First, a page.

Impress Adults

Do you get nervous around adults? What if you're known as the "Rebel" by all parents? You probably just want to learn to have manners and make adults love you. Do you want to impress your guardian's friends, but don't know how? Then read on, and learn a lesson that will help you all through life.


  1. Do not be caught lounging on the couch when an adult enters. You may look like a lazy person. It might also be disrespectful. Stand up and offer to take their coat or purse, or show them to the closet if you think they would prefer to hang their things up themselves. If they have never been to the house before give them a quick tour. Close the doors of any messy rooms, and tell the adults which rooms are off limits, and where the bathrooms are.
  2. Make eye contact, smile, and try to seem friendly. Don't stare or give evil glances to people around you. If you know them well give them a hug when you meet, if you don't offer your hand and state your name. Be Polite, and offer the adult an appropriate drink.
  3. Dress appropriately, and try not go over the top with clothes and, if applicable, makeup. You really don't want to have blue eye shadow and bright red lipstick, with an adult gawking at you, now don't you?
  4. If you receive a phone call, especially during meal times, then don't accept it. If you think it's really important then excuse yourself but try to ask the caller to try calling later.
  5. Try to be engaged in the conversation or be helpful. It's better not to watch TV, go on the computer, or listen to your iPod. Don't be a hermit. If you feel like you are unwanted by the adults in the conversation you should ask for permission to go to your room for a while.
  6. Be Yourself.
  7. If You are a guest, when you first arrive, ask the host polite questions, like "How are you? How are your children/hamsters/family?" Use your manners. You want the adults to want you back, and comment on how nicely you behaved. As a bonus, your parents will also be proud.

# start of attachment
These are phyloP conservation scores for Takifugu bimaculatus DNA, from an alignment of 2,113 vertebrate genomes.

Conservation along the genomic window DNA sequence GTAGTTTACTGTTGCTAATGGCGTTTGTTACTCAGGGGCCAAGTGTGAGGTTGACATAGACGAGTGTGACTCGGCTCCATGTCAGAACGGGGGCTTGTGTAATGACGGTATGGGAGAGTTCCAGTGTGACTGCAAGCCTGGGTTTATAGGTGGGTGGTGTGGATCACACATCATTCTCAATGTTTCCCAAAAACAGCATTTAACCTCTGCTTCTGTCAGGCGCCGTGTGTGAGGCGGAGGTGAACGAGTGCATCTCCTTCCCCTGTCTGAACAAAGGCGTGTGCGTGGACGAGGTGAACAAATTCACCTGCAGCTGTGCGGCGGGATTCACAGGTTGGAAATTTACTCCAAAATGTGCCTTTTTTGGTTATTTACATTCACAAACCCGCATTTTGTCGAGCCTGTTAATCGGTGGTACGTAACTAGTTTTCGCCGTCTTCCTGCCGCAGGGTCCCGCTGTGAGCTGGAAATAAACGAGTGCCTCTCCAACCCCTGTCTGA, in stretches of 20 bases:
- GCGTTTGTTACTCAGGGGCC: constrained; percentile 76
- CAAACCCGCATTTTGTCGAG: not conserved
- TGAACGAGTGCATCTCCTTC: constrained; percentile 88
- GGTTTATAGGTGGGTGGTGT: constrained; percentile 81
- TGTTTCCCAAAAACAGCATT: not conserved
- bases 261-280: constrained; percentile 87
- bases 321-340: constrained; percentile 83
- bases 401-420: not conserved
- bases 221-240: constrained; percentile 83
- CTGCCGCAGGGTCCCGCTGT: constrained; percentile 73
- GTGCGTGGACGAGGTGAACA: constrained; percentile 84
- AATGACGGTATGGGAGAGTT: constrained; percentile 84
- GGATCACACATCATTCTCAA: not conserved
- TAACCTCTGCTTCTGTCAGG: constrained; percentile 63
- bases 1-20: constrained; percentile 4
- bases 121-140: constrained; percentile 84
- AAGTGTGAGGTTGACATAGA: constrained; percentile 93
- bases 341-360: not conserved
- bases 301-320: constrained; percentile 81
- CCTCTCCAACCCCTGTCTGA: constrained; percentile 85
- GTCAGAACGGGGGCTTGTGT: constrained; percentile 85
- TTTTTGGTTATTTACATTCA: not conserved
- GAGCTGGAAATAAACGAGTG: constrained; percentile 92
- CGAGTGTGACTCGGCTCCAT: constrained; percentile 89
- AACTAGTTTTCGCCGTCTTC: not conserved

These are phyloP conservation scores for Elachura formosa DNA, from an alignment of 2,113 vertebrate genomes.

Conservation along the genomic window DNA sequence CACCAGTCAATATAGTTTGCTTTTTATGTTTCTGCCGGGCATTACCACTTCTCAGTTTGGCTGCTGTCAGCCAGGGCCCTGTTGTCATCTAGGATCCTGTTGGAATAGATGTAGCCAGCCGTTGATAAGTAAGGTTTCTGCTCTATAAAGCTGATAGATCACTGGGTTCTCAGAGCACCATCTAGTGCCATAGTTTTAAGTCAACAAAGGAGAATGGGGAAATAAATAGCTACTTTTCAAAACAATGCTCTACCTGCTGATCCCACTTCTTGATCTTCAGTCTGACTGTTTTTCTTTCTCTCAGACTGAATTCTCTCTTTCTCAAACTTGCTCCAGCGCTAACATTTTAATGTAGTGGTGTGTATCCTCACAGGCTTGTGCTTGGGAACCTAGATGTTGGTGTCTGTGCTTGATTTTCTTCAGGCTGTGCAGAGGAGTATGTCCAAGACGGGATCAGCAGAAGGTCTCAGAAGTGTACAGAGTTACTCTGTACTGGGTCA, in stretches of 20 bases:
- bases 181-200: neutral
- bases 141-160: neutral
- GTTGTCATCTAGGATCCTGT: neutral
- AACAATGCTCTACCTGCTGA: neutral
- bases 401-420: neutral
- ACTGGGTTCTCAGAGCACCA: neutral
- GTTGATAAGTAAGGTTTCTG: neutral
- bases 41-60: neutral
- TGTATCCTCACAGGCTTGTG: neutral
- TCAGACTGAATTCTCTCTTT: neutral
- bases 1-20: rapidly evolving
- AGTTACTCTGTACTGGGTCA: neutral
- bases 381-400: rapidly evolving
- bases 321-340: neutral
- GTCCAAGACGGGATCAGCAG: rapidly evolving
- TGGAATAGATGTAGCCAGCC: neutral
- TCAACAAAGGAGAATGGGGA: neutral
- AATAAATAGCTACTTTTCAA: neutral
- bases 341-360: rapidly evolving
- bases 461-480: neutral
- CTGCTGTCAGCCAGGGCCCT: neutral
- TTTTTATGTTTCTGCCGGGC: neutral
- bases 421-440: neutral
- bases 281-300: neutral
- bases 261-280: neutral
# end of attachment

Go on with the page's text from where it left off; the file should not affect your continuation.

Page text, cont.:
8. Eat politely and follow table manners. Be careful not to spill food or talk with your mouthful. Don't put your elbows on the table. Offer to help out. At the end of the meal join in with taking out the plates, washing the dishes, or drying them. Try to eat what you're given, even if you don't like it that much. Don't complain about the food or make negative comments. Compliment them on anything you do like even if it's only a side-dish. Try to make polite dinner conversation.
  9. Play with any younger children, but only if that is really helping out. There may be only one little lonely five year old, and no matter how much you may dislike children, play with the kid. Make a craft out of some stationary (ask permission before using materials), draw, or color. If you have been playing for a while responsibly declare that you want to take part in conversation.
  10. Try not to be difficult. Don't ask for a drink the adult most likely won't have but ask for the choices first. You don't want to ask for a drink that can only be found halfway across the world. Sit in the place that is suggested even if you don't particularly like the people you are next to.
  11. If you got a ride make sure when you are dropped off to thank the driver and explain how much you appreciate the ride. It is also nice to return the favor by driving them somewhere or bringing them a small cookie or small perfume sample to say that you honestly do appreciate the ride. If you don't say thank you, then they may not be happy about driving you somewhere next time.